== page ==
3. High Market Cap to GDP Ratio (The Buffett Indicator)
This ratio gained popularity after Warren Buffett stated it was "probably the best single measure of where valuations stand at any given moment." Any result between 75% and 90% is said to indicate fair valuation. Anything over 115% indicates extreme overvaluation. Looking at the US market as an example, as of today (31/10/18), the ratio is sitting at over 132%.
Taking All Factors Into Account
Stock market valuation ratios are controversial but something I take into account nonetheless. I combined these factors with my conservative investing nature, my regular investing approach and my long term outlook. Regular, drip-feed investing was the best choice for me.
You can see the sector breakdown of my entire portfolio below. Note these numbers are rounded so might not always total 100% exactly. This month, most sectors saw some movement.
Financials decreased from 20.3% to 20% of my portfolio. Industrials stayed the same. Health Care increased from 11.3% to 11.4%. IT decreased from 10.2% to 8.6%. Consumer goods fell from 7.6% to 7.3%. Consumer services stayed the same. Oil & Gas increased from 6% to 6.3%. Consumer discretionary decreased from 5% to 4.2%. Technology grew from 4.7% to 4.8% and the percentage of other sectors in my portfolio fell from 16.4% to 18.9%.
Sector definitions can be confusing so here are some definitions.
IT vs Technology: IT is valued for the delivery of information (eg. a phone/computer). Technology is broader and can be valued for the delivery of transportation or energy etc.
Consumer Goods/Services/Discretionary: Consumer goods are products bought by the average consumer. These products are the end result of a production or manufacturing process. Food would be an example of a consumer good.
A consumer service (a.k.a customer service) is a process which ensures consumer satisfaction. An example of this would be a phone or e-mail interaction.
The consumer discretionary sector is comprised of desirable but non-essential goods. Luxury items, entertainment and leisure would be included in this. The financial sector is, globally speaking, a dominant market sector. This is reflected in the sector breakdown above. ‘Other Sectors’ can include utilities, materials, and real estate.
Top Sectors In Each Fund
Not including ‘other sectors’, here is a more detailed breakdown of the top 3 sectors in each fund.
Global: Financials (21.38%), followed by technology (15.08%) and Industrials (13.98%).
US: IT still dominates the top spot (20.8%), followed by Health Care (14.61%) and Financials (13.8%).
UK: Financials (25.2%) is the largest sector, followed by Oil & Gas (14.5%) which has replaced Consumer Goods in the 2nd top spot(now at 13.8%).
Emerging: IT (26.911%), followed by Financials (23.09%) and Consumer Discretionary (9.04%).
Figures are rounded for simplicity so might not total 100% exactly.
North America accounts for 52.3% (the same as last month). Europe (including the UK and Eastern Europe) remains the same (36.2%). Asia pacific remains the same (9.7%). Central/South America is up from 0.9% to 1% and The Middle East/Africa remains the same (0.8%).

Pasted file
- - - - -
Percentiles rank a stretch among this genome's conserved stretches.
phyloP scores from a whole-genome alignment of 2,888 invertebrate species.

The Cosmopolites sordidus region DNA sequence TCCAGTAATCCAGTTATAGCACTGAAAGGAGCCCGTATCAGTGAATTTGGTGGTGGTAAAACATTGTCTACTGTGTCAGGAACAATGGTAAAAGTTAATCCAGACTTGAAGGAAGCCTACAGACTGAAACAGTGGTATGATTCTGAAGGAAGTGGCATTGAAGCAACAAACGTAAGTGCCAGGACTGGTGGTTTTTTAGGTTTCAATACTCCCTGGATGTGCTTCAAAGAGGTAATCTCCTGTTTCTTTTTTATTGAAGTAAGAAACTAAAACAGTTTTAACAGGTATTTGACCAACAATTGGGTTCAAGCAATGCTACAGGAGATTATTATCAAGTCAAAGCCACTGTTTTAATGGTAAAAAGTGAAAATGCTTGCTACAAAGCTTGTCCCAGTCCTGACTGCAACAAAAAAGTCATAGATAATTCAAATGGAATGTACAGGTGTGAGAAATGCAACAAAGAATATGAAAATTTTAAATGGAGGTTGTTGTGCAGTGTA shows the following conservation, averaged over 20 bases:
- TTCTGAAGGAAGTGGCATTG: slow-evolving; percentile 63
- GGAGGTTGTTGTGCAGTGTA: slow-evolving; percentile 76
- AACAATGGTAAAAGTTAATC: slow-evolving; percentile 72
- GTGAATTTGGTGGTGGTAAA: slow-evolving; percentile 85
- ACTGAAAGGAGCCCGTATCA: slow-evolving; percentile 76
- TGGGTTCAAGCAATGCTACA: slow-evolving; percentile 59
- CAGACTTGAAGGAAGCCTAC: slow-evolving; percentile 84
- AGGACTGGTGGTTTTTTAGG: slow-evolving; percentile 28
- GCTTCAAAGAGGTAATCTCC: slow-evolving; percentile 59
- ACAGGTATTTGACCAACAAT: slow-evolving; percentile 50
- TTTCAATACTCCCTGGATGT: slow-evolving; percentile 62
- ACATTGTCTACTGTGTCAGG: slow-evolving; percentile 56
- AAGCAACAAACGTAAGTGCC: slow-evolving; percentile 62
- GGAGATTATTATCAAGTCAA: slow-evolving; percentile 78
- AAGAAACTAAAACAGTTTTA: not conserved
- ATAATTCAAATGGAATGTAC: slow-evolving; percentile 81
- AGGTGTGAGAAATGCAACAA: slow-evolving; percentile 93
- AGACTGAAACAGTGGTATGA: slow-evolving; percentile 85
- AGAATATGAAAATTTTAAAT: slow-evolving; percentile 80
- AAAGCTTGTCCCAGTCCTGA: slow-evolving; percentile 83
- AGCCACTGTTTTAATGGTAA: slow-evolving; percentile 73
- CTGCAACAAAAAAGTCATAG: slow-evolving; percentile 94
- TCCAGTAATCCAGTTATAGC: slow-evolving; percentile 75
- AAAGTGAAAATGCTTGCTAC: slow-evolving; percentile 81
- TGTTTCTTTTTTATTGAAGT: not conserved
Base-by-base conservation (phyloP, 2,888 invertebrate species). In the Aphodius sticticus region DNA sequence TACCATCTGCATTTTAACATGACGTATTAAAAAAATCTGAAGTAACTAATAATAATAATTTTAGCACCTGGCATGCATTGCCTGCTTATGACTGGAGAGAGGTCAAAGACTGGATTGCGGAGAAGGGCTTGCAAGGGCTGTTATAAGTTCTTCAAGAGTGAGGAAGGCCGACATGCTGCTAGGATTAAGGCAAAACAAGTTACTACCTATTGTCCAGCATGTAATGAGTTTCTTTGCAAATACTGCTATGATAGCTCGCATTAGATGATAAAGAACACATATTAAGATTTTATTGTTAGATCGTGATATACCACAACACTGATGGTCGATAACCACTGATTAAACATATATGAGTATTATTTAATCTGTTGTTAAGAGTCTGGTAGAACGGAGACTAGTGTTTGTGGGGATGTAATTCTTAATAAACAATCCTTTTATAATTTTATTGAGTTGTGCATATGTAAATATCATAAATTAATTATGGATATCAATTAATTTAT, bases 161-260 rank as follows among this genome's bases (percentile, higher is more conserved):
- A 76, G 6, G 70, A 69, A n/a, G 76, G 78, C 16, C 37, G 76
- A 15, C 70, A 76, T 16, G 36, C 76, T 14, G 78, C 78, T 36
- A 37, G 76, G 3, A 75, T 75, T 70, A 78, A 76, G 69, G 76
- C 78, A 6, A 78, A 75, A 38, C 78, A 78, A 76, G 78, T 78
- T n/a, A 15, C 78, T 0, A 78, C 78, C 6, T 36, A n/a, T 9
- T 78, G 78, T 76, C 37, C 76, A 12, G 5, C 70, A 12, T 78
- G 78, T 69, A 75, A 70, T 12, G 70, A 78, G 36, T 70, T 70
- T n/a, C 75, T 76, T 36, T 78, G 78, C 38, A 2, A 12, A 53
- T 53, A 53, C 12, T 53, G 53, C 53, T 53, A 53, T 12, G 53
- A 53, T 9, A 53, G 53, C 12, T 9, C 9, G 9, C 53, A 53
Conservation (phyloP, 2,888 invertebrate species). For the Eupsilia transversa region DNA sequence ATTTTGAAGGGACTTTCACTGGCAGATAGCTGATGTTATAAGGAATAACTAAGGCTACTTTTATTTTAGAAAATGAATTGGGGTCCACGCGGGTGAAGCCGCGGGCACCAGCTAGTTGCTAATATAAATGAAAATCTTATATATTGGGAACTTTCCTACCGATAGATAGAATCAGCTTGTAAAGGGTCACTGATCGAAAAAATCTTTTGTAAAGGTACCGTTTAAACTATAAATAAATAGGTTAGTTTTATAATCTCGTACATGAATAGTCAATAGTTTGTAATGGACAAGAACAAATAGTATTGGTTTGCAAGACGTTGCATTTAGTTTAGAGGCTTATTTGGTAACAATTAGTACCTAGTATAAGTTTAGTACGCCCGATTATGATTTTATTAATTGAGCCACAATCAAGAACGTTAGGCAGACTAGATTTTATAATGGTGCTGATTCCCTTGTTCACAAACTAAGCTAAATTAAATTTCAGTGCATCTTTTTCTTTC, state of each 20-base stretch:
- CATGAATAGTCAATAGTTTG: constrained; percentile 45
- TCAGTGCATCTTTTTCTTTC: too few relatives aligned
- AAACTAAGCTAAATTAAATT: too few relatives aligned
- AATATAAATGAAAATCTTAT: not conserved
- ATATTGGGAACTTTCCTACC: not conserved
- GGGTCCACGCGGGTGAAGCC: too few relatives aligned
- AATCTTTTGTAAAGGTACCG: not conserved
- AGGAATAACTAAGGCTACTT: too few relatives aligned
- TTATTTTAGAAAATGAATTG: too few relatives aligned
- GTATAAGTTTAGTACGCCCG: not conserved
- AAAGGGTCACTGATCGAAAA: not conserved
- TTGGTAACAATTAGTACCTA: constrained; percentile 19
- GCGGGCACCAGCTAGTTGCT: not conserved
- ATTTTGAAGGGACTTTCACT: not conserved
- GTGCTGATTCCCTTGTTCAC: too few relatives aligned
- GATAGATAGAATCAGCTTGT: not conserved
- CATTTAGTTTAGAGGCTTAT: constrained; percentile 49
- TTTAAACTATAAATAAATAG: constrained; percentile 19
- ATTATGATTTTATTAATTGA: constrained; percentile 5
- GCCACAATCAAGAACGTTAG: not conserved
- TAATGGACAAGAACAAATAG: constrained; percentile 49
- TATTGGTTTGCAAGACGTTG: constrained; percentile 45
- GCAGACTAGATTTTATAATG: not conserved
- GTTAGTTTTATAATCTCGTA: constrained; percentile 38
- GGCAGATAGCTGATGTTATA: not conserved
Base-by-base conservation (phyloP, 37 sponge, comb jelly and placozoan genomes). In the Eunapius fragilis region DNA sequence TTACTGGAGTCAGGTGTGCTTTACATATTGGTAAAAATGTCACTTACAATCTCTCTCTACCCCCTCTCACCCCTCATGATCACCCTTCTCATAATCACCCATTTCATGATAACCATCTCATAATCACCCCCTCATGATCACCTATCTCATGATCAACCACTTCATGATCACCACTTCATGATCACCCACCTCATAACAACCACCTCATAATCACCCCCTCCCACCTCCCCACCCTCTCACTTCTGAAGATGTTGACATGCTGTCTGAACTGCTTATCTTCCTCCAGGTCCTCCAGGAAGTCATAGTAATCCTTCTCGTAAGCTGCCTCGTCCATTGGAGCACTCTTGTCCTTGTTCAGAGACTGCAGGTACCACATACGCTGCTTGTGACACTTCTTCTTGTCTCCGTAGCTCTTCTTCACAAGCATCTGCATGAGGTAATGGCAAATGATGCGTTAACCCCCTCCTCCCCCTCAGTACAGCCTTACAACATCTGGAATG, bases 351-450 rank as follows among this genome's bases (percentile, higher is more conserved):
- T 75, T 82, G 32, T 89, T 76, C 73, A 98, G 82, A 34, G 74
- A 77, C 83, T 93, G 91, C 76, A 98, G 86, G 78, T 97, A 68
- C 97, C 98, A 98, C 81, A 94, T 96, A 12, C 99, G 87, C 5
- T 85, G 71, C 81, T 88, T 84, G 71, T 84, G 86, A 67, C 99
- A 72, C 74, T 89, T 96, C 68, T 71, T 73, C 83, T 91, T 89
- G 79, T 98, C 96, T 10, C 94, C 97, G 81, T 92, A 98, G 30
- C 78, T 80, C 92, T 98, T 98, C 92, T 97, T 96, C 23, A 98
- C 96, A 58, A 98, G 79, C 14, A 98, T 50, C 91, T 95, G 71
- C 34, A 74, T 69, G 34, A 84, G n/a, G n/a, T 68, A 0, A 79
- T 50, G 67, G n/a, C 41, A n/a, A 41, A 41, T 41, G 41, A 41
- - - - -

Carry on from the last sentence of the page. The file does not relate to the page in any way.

My portfolio is weighted towards the developed world. However, for greater diversification I have included an Emerging Markets fund (5% target weighting). This gives me greater exposure to developing markets which include China, South Korea, Taiwan and India.
This section looks at the biggest individual investments in my portfolio overall. There has been a little movement in the top 10 this month.
Royal Dutch Shell has increased from 2.6% to 2.9% of my portfolio overall. Apple has decreased from 1.9% to 1.8%. HSBC has decreased from 1.7% to 1.6%. Microsoft remains the same (1.5%). Amazon and Alphabet are now almost equal in my portfolio (1.4%) but have switched position due to small percentage point changes. Alphabet is down from 1.3% to 1.2%. B.A. Tobacco is down from 1.1% to 1%. AstraZeneca and GSK have remained the same (0.9%) but have switched position, also due to small percentage point changes.
Despite the correction this month, my top investments haven’t moved that much (in terms of percentage allocation).
The Vanguard Index Funds I own are all accumulating. This means any dividend income is automatically reinvested so I don’t have to process that myself. I am huge advocate of dividend reinvestment for long term wealth-building.
Goals For November
I am rebalancing my portfolio as I invest to maintain it’s current risk profile. Portfolio drift, where the weightings (ie. 30% in fund A) can shift from target as time goes on, can occur if this is ignored. I will need to use a different strategy once the drip-feed process is complete next year. In all likelihood I will continue to use new capital to invest and rebalance at the same time. But until then, I use a portion of my lump sum and new capital to rebalance.
That concludes the October 2018 update. If you liked this post, hit the like button down below. Also, in the comment section down below, let me know if there’s anything you want me to include in next month’s report. I’d love to hear about your investing experiences as well. I read and reply to every comment.
If you’re looking for resources to better your own personal finances, here are some of my recommendations:
Rich Dad, Poor Dad by Robert Kiyosaki
The Little Book of Common Sense Investing by John C Bogle
The Intelligent Investor by Benjamin Graham